Here’s something from the vaults. From the third issue of 2012 e-fanzine I edited that was titled Positive Noises.

Smithereens has recently been reissued as a director-approved special edition by Criterion in a 2K digital restoration. Extras include an audio commentary from Susan Seidelman, interviews and a couple of early shorts by Seidelman, with new introductions by the director.

Smithereens - Criterion Collection cover

Although probably best known for directing Desperately Seeking Susan, this is Susan Seidelman’s best film, her character driven debut set in a gritty New York in the early 1980s. She made it on a budget of only $80,000; the cast and crew consisting mainly of NYU Film School friends prepared to work for deferred salaries.

The film is French Nouvelle Vague meets New York New Wave and was notably the first truly independent American film to compete at Cannes. Smithereens is the story of Wren, played by Susan Berman, a brash wannabe Jersey gurl, whose life appears to revolve around plastering photocopies of her face around Manhattan’s Lower East Side and attempting to ingratiate herself with local bands in an attempt to manage them. She also claims to be thinking of getting a band together herself – and you get the impression that Wren is a talent free zone, unless you count alienating everyone you come into contact with as a talent.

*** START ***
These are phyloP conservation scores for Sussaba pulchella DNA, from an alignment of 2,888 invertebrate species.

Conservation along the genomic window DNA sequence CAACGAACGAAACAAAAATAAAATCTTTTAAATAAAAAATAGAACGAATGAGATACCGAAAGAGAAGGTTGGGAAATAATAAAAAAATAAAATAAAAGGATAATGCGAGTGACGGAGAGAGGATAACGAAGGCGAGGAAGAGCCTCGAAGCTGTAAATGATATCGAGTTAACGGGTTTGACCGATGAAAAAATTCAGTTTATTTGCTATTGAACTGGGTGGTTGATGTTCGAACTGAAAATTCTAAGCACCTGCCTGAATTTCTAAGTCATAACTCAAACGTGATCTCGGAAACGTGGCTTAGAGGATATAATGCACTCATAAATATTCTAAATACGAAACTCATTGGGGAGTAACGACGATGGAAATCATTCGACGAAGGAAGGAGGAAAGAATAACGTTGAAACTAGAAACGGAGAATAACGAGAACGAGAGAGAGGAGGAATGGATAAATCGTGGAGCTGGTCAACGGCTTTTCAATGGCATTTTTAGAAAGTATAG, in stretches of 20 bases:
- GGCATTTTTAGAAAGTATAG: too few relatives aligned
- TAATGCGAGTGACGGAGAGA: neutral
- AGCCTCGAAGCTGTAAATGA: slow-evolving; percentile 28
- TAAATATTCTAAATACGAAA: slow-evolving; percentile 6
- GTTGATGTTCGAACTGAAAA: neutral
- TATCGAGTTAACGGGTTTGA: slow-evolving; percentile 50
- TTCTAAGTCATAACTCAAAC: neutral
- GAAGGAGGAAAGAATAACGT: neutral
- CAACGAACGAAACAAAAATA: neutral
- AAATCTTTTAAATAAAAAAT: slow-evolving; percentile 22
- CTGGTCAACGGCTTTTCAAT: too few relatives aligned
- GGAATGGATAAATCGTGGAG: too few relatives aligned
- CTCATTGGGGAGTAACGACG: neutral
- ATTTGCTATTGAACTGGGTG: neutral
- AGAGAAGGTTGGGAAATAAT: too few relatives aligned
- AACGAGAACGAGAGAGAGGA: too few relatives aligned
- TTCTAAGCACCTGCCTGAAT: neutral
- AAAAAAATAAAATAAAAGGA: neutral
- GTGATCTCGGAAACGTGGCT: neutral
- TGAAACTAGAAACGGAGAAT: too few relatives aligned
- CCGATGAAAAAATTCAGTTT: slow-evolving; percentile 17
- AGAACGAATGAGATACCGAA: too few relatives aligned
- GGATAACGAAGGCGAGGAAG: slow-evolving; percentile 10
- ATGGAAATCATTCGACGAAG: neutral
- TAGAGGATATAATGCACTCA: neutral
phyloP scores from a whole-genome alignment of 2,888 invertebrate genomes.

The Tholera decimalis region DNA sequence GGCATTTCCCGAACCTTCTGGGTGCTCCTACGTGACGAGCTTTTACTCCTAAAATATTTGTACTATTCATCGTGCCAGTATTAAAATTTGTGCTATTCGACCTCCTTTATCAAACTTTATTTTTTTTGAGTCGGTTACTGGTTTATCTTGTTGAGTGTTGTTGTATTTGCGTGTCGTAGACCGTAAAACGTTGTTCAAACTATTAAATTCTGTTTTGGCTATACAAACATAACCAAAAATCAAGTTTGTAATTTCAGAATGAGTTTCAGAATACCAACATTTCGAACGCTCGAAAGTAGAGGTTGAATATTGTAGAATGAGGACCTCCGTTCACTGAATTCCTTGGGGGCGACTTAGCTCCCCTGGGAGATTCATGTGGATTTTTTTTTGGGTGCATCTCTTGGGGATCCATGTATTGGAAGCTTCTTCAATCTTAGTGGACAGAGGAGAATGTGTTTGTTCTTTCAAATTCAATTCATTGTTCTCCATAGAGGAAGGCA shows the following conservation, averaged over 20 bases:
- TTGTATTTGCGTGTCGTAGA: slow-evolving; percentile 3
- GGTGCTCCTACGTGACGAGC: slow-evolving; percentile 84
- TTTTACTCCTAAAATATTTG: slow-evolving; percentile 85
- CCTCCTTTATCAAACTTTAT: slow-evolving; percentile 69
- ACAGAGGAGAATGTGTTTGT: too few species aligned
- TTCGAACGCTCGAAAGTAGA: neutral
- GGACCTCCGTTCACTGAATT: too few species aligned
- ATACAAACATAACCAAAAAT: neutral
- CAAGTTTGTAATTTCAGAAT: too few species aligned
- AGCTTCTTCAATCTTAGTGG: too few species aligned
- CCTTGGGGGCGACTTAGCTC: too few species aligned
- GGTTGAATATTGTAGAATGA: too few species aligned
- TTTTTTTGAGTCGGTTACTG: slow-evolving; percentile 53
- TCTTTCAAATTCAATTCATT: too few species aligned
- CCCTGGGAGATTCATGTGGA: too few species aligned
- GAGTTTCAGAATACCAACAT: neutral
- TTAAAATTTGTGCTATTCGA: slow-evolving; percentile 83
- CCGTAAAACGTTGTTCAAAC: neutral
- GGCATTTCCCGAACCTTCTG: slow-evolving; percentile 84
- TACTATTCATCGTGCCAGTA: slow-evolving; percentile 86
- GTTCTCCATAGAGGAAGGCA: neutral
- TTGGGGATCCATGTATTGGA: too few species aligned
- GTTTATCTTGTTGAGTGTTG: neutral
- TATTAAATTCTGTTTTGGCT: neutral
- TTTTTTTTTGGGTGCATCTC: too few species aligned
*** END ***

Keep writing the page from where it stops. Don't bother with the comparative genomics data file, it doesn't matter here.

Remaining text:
Yes, Wren from the opening scene, where she steals a pair of sunglasses from a girl on the subway, isn’t destined to be one of the more likeable characters you will ever see onscreen. A user and a loser, she invents ludicrous stories that are never going to be believed. She dodges paying rent, is almost constantly on the cadge for money and/or accommodation, and treats friends and family with contempt.

Even potential good things in her life are just added to her list of potential situations to take advantage of. Paul (Brad Rinn), a naive native of Montana, who’s just arrived in the Big Apple, and lives in a psychedelic painted van in a deserted parking lot under the old West Side Highway populated mainly by prostitutes, is somehow smitten by Wren.

He takes her for a night out – paying of course – but he’s ditched the moment she meets up with Eric (Richard Hell), a punkish musician who has released an album called Smithereens that probably bombed but who dangles the possibility to Wren of moving with him to LA, where he claims he’s going to cut another album. ‘I got something really good going with some people there.’

Smithereens - Richard Hell and Susan Berman

Interestingly, Eric is as manipulative and amoral as Wren and their ‘relationship’ mirrors that of Wren and Paul, Eric only continuing it when he judges Wren might be able to help him, clearly he has no real interest in her; once Wren has ditched Paul, they head back to the flat where Eric stays with a sleazy mook called Billy and a mysterious blonde. Eric and Wren jump into bed together but Wren leaves him to brush her teeth (borrowing Billy’s toothbrush, yuk!). By the time she’s finished and rejoined Eric, he’s already conked out.